In reply to the story CVS Quits Smoking Early

    Responses (1) +
  • June 3, 2014 at 8:17am

    The sheer ignorance of comments from patriots at every article with the word “drone” in it is astounding. The technology itself is not the problem. In fact, it has great potential to help in many aspects of modern life. It’s the people that are entrusted with the technology that are the problem. Basically we have a lack of understanding on the one side, and lack of integrity on the other side.

    Responses (1) +
  • June 13, 2013 at 9:50am

    So let me propose a strictly rhetorical argument here. If someone were to walk up to him and stab him dead, is he dead when the stabber thinks he’s dead? Or maybe when the coroner gets to the scene and declare him dead? How does that one work?

  • June 5, 2013 at 1:36pm

    If the media had any guts they would ask the President why someone who thinks we have a “liberal democracy” instead of a constitutional republic should represent us at the U.N.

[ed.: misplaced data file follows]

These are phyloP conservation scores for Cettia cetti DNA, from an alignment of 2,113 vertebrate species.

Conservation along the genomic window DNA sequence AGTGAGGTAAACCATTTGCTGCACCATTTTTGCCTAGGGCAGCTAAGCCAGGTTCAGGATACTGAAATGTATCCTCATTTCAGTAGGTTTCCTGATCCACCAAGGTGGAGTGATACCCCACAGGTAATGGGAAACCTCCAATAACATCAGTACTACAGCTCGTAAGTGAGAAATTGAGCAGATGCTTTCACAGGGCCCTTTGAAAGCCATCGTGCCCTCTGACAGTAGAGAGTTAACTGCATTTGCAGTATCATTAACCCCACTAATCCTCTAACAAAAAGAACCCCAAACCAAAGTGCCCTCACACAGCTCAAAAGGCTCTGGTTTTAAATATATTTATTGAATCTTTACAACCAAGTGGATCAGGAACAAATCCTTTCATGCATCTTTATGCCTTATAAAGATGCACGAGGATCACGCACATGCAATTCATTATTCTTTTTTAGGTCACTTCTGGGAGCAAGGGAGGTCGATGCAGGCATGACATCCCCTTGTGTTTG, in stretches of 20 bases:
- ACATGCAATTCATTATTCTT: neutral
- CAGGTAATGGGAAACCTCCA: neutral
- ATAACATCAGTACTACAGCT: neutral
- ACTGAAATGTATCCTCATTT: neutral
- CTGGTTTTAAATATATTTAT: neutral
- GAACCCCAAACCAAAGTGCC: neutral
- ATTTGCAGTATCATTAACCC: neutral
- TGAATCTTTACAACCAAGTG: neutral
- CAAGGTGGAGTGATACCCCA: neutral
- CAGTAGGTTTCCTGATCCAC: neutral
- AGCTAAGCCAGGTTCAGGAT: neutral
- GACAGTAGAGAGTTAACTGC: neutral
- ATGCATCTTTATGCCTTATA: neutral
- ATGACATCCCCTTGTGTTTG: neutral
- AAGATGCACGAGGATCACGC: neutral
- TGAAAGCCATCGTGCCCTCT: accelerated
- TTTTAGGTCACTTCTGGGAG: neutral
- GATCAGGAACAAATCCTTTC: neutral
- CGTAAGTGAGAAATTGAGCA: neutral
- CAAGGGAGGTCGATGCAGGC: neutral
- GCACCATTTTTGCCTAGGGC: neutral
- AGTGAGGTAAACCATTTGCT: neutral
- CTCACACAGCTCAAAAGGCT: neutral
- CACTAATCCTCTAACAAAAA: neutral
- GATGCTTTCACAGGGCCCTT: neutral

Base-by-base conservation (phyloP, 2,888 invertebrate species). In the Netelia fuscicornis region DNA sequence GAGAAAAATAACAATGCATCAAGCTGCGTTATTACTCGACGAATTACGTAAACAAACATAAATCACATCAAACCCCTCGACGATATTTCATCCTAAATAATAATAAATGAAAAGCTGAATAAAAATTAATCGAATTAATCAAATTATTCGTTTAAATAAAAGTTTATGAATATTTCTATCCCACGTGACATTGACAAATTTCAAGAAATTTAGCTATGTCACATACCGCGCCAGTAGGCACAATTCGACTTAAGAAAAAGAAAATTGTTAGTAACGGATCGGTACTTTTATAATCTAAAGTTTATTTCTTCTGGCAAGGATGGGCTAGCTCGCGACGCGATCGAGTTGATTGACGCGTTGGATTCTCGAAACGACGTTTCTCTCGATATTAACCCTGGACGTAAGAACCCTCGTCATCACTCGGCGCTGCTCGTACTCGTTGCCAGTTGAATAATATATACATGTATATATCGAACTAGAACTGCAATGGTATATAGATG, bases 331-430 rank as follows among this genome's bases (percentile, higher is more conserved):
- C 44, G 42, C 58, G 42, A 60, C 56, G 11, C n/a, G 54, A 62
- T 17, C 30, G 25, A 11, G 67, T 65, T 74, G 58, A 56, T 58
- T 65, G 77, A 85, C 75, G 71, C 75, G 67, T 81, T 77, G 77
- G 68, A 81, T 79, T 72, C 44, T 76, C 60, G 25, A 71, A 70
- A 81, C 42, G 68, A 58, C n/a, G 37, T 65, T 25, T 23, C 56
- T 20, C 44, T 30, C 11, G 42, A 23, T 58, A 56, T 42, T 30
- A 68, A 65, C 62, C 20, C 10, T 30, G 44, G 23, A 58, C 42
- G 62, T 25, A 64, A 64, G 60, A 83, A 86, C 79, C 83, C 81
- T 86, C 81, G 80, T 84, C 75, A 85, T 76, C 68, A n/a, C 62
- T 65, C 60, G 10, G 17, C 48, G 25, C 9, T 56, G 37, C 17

Responses (3) +
  • May 31, 2013 at 1:00pm

    @THE_ALMIGHTY_CREESTOF

    It seems that way initially, but when you study the scriptures you will find that Jesus had no human control of many of the events in his life and death that were predicted in Jeremiah, Isaiah, etc. Like being spit on, beaten, crucified. There are many more examples of this.

  • May 14, 2013 at 9:46am

    Proverbs 26:25-27 (New International Version)

    25 Though their speech is charming, do not believe them,
    for seven abominations fill their hearts.
    26 Their malice may be concealed by deception,
    but their wickedness will be exposed in the assembly.
    27 Whoever digs a pit will fall into it;
    if someone rolls a stone, it will roll back on them.

  • April 11, 2013 at 2:59pm